Investigation uncovers state regulations jeopardizing care for thousands of disabled Georgians

By Matt Belanger – WSBTV – Atlanta

A Channel 2 Action News investigation uncovered a state crackdown on Medicaid fraud is putting thousands of Georgians with disabilities are at risk of being cut-off from services.

Whitney Fuchs heads the non-profit Georgia Community Support & Solutions, which operates 28 group homes and similar facilities for the disabled in metro Atlanta.

“That would have put us out of business,” Fuchs said.

Fuchs told Channel 2’s Matt Belanger he was handed a $1.5 million dollar penalty after a recent audit by the state. Fuchs said the audit did not find fraud in his operation. He said the errors were paperwork mistakes made by his staff like incorrect signatures or incomplete documentation.

“This is not fraud. People are still receiving services,” Fuchs said.

Our investigation uncovered many facilities for the disabled across Georgia are feeling similar pressure from the state. We revealed the state’s “zero tolerance” policy treats paperwork errors as serious infractions. In some cases, the penalty amounts to tens of thousands of dollars for each mistake.

“That makes me mad. We need to fix that,” said State Representative Pat Gardner, D- 57th District.

Gardner said in some cases the Medicaid repayments are threatening to bankrupt facilities already struggling to keep up with overwhelming demand for services. The waiting list for Medicaid services in Georgia contains more than 7,000 people. Further, Gardner said the money recouped by the state is not earmarked for people with disabilities. Rather, it’s returned to the state’s general fund.

“It’s in nobody’s interest to close down the good providers,” Rep. Gardner said.

Previously, Channel 2 Action News reported how the Griffin Area Resource Center in Spalding County is facing a half-million dollar penalty for paperwork mistakes. In some cases, the only mistake was the executive director, Lisa Sassaman, signed “executive director” as the title after her name instead of “DDP” for developmental Disabilities professional.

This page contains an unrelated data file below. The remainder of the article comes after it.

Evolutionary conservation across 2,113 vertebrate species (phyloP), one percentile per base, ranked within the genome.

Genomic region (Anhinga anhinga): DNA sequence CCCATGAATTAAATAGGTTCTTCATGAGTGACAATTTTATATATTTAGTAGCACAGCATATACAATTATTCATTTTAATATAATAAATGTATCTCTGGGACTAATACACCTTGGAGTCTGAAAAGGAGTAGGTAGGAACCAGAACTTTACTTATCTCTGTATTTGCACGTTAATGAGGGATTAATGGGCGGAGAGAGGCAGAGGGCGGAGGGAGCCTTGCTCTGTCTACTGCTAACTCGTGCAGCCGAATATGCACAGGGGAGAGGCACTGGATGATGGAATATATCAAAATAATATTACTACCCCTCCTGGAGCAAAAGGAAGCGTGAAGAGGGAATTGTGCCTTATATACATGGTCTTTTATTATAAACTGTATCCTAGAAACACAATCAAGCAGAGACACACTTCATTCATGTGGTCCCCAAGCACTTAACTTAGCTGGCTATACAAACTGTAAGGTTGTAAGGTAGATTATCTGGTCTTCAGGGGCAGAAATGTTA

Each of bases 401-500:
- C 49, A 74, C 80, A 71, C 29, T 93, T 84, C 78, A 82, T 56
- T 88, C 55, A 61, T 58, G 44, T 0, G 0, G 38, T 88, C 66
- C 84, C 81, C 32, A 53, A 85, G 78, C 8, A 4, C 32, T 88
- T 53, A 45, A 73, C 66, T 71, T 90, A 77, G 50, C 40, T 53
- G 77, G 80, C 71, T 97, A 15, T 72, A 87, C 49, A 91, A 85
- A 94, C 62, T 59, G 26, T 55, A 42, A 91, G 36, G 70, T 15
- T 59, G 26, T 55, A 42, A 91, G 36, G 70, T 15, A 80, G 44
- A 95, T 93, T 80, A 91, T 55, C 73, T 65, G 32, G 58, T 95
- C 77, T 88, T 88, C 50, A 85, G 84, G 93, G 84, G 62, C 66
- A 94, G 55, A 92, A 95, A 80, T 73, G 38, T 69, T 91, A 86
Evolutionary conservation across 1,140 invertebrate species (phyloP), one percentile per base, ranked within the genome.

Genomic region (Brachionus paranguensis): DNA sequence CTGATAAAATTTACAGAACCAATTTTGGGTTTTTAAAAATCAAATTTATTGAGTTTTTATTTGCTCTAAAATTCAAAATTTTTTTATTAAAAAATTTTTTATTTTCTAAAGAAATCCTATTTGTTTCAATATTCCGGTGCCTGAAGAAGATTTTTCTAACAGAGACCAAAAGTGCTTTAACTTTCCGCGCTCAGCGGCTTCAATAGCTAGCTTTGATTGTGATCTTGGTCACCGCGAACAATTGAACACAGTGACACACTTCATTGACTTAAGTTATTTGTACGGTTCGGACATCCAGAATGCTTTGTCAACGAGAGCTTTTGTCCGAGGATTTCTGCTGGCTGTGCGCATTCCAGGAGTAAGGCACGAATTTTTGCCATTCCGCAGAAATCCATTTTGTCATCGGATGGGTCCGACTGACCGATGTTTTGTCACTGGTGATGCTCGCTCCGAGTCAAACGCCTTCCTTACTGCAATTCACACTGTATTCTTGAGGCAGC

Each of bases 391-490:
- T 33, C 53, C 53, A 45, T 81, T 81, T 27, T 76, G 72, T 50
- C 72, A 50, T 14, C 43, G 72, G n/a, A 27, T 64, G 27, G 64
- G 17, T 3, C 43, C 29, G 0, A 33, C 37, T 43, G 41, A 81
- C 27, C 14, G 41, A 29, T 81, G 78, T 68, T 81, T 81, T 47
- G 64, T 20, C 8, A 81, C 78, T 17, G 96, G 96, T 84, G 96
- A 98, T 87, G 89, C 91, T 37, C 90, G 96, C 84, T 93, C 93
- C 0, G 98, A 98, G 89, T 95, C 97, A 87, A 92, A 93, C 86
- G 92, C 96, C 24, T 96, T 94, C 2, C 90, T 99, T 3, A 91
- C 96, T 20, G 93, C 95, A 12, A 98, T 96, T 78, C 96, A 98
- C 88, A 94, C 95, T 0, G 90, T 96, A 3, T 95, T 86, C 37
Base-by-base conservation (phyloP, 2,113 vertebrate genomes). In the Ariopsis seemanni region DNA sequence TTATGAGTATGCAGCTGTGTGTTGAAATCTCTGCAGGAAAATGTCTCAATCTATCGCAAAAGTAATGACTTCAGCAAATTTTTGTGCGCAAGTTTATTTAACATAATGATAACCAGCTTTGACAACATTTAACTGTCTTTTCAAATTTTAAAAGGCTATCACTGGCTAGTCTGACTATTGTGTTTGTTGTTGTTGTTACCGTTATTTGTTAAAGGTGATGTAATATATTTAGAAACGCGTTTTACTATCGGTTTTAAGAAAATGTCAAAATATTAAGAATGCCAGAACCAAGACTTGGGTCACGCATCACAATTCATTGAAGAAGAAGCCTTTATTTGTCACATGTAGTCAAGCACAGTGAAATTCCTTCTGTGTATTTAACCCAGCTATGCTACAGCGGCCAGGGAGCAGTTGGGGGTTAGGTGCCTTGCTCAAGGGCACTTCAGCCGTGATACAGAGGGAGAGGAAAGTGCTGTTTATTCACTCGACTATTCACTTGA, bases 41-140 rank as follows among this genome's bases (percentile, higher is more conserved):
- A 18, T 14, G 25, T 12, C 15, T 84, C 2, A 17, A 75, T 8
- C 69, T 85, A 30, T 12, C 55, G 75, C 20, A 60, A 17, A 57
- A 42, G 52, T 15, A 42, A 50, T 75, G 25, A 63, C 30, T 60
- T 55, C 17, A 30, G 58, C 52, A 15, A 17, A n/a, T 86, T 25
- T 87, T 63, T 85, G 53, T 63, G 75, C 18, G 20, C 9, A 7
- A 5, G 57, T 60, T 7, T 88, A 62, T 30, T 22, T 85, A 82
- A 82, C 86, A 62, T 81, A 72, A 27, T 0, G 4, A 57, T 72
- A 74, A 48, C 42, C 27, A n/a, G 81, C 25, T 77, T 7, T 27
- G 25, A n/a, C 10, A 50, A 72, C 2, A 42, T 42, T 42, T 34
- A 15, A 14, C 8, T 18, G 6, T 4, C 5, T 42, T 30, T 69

“There’s nobody who would say that’s an appropriate penalty for signing your name wrong,” Rep. Gardner said.

Since we started investigating, state leaders have temporarily stopped demanding recoupments and said they are reviewing the auditing process.

A spokesperson responded to our request for information with the following statement: “The Department of Community Health is aware of concerns expressed by the state Legislature and Georgia Medicaid providers regarding recent Georgia Medical Care Foundation (GMCF) Utilization Reviews. DCH’s Inspector General has halted recoupments and is conducting a thorough review of GMCF’s findings to ensure the audit findings in questions fall in line with current Medicaid policy,” wrote Jeremy Arieh, deputy director of communications for the Georgia Department of Community Health which administers Medicaid.

Fuchs said it’s unreasonable to expect providers to flawlessly meet the state’s thousands of pages of regualtions every time Fuchs settled with the state for a smaller penalty, but his staff took 20 percent pay cuts to cover the cost. He said without more reasonable penalties, Georgians with disabilities will ultimately be the ones who pay the price.

“These facilities will close,” Fuchs said. “It’s a claw-back from the state to get money paid for legitimate services back into the state’s budget.”